How do you get international visitors to come to Germany? Ideally,
approach them in their home countries. Messe Düsseldorf’s drupa team has been
doing just that since September.
The world’s largest printing industry fair is
scheduled for 31 May to 10 June 2016. Preparations started up in earnest over
two months ago. Presentations, press conferences and meetings with the trade
press have since been held in Asia, Europe and the US. Over 40 drupa events of
all kinds are taking place around the world, on every continent, until well
into February 2016. So the drum is being well and truly banged internationally.
Messe Düsseldorf also wants to inform people about the latest trends and
innovations. The activities range from smaller meetings with experts and the
press to all-day industry workshops and presentations to audiences of several
hundred. “Our communications and marketing mix consists of ads, mailings,
online campaigns, sponsorship activities, PR and press work,” says drupa
director Sabine Geldermann. “The world tour has a central role to play in this.
We make direct contact with potential visitors and those who are key to
promoting the event in order to give them the latest at first hand.”
further benefit of these activities is the feedback they provide. In a direct
exchange you can sound out where people’s specific interests and needs lie. By
the time they finish their world tour, the drupa ambassadors will have flown
about 440,000 km – equivalent to almost 11 times around the world. Almaty in
Kazakhstan, where a print promotion workshop is being held, is a recent
addition to drupa’s world map. The most distant destination is Auckland in New
Zealand, around 18,000 km from Düsseldorf on the other side of the world.
International activities like this are an important way to tap new markets, as
well. While typical buyer markets such as Germany or the US have been plagued
by crises in the last ten years, others are emerging. The biggest contingent of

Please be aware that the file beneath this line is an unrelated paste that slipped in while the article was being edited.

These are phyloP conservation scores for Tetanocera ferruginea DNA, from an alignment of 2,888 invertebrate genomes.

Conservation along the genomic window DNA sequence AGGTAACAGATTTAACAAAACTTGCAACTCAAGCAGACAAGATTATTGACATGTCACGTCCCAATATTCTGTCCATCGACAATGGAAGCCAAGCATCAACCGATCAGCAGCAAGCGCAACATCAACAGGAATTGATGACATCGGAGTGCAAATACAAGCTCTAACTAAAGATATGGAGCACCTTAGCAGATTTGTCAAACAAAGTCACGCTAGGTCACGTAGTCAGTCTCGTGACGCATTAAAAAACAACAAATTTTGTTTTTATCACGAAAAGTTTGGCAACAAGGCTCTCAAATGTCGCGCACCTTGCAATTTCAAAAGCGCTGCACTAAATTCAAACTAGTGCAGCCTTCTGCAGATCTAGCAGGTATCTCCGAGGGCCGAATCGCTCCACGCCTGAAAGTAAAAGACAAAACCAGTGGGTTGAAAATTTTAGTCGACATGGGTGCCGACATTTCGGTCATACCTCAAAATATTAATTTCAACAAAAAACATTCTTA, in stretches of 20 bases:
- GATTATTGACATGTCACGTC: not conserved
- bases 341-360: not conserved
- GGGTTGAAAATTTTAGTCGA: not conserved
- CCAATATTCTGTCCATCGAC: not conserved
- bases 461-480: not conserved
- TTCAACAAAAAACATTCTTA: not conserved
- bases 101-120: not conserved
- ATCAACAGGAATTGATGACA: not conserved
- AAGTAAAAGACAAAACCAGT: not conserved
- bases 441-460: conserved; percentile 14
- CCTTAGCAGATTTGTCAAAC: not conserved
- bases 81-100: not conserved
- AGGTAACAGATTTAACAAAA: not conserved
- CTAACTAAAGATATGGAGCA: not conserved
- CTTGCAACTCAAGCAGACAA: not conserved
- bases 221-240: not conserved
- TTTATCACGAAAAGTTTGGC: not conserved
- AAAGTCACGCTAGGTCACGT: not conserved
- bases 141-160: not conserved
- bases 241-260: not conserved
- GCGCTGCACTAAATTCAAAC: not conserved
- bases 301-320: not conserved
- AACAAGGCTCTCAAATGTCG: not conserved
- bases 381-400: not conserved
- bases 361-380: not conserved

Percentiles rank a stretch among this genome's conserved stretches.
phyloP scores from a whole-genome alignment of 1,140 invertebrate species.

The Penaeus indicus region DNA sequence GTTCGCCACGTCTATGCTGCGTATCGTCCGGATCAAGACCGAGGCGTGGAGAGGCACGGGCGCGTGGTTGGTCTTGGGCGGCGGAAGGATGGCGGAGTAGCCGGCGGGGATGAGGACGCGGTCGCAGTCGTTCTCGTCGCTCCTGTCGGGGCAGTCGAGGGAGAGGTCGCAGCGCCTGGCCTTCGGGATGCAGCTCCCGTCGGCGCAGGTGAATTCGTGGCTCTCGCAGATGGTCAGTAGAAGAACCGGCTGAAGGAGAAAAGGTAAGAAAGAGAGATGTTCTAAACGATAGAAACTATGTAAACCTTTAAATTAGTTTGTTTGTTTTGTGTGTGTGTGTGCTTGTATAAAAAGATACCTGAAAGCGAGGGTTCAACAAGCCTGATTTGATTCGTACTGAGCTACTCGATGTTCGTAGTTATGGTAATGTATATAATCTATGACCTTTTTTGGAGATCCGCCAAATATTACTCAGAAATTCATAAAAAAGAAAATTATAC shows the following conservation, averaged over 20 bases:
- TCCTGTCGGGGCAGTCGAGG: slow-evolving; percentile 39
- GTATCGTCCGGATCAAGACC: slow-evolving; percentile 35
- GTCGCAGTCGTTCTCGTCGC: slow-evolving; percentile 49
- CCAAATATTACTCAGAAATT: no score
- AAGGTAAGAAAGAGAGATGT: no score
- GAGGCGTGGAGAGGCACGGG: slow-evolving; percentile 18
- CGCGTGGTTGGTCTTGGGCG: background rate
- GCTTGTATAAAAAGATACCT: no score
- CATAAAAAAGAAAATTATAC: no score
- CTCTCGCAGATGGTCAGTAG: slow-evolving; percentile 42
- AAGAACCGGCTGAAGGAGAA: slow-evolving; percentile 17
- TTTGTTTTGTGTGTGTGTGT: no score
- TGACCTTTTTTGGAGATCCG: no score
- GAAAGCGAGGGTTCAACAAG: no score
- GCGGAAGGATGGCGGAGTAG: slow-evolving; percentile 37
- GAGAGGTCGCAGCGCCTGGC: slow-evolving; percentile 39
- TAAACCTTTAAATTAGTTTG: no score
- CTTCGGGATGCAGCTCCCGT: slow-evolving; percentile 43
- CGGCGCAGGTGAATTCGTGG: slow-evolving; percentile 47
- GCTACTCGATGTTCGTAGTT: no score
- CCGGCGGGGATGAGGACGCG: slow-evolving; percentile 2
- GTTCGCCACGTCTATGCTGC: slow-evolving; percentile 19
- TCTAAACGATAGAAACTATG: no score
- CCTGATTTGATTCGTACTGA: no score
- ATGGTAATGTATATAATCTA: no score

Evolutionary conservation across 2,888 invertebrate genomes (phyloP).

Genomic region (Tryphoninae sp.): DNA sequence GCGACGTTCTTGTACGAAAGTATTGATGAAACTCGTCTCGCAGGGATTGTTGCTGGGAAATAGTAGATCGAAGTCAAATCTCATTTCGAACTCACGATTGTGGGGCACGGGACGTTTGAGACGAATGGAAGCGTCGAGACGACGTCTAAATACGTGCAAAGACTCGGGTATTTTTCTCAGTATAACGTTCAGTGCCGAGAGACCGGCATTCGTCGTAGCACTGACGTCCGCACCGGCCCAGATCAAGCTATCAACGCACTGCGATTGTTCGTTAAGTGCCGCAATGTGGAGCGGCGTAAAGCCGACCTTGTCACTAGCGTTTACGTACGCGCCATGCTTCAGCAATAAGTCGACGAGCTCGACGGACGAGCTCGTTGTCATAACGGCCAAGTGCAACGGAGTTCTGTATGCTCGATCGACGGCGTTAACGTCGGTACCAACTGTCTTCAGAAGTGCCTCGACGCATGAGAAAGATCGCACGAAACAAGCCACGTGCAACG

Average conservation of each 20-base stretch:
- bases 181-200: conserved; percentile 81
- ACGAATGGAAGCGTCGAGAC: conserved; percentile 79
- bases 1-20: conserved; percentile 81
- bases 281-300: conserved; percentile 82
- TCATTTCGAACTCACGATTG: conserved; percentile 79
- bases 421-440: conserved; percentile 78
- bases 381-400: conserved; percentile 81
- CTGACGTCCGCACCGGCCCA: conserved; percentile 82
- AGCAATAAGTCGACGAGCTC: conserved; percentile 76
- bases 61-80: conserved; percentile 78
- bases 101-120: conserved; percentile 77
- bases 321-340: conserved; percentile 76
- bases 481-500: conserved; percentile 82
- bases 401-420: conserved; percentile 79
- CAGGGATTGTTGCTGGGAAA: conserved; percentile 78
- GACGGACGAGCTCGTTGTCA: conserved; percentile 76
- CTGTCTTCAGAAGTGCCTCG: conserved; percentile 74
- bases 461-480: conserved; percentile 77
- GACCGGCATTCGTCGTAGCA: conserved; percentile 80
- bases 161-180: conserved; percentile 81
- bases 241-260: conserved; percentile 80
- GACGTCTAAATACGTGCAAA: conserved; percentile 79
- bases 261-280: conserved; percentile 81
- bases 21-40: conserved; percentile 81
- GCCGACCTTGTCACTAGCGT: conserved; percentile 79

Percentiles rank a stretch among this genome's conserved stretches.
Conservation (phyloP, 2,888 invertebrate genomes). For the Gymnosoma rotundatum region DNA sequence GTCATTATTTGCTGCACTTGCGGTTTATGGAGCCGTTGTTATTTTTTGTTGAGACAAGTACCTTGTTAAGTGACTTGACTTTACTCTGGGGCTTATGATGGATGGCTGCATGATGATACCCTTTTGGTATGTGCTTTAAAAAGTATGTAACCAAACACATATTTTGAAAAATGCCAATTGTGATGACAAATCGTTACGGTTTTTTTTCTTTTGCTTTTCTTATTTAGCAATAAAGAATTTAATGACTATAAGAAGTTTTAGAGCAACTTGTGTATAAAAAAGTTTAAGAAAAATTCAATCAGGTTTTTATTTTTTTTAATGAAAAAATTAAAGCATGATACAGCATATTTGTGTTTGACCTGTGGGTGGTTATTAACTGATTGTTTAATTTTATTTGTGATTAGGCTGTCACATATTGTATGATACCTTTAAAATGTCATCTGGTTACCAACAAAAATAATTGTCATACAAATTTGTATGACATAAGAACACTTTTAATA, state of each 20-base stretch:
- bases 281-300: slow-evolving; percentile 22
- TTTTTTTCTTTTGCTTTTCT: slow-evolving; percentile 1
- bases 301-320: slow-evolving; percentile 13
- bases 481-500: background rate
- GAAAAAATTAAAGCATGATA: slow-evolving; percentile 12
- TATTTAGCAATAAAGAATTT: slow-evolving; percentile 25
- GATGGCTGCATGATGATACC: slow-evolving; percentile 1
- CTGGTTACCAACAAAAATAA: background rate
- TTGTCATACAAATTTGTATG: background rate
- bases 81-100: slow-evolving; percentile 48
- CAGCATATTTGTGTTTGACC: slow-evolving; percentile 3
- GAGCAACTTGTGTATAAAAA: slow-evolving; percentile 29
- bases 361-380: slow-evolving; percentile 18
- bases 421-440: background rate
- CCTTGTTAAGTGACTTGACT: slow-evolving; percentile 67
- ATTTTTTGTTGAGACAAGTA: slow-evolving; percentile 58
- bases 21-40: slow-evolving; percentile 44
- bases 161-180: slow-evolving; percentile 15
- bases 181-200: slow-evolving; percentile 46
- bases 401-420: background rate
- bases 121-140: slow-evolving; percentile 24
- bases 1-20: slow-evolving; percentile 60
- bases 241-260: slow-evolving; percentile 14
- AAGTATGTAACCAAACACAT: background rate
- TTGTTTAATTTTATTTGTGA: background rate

visitors from abroad at the last drupa, four years ago, came from India. Around
15,000 buyers travelled from the subcontinent. This gives an indication of
where the potential lies for the printing industry in the future (www.drupa.de).
other German trade fair companies, Hanover-based Deutsche Messe is helping to
provide accommodation for refugees. The company is providing an exhibition hall
from the beginning of December until mid-March 2016, shortly before CeBIT. “We
see, of course, how Hanover is continuing to struggle to cope with the high
numbers of refugees,” argues Wolfram von Fritsch, chairman of Deutsche Messe’s
managing board. “And we like to help where we can.” “We have managed to make Hall
27 available continuously for a period of over three months.” This will give
the refugees accommodation over the winter months, regardless of the weather.
To make this happen, Deutsche Messe had to negotiate intensively with its
partners. It wasn’t easy, because originally the company didn’t have a hall
continuously available for such a long period. “We found our customers to be
very understanding of the situation,” says von Fritsch. All those affected have
now agreed to their events being moved to a different part of the site. “We are
delighted to be able to help the city of Hanover again,” adds the trade fair
boss. In the summer the company made Hall 21 available as refugee
accommodation. Deutsche Messe staff demonstrated great solidarity with the refugees,
bringing clothing, bicycles and footballs to the collection centre set up for
the purpose. Some provided language classes in their free time, and private
contacts also developed. One group of refugees produced a large painting and
presented it to the hall inspector on their departure. The painting now adorns
the entrance foyer of the office block at the north entrance (www.messe.de).
Author: Peter Borstel
This article was published in TFI issue 6/2015
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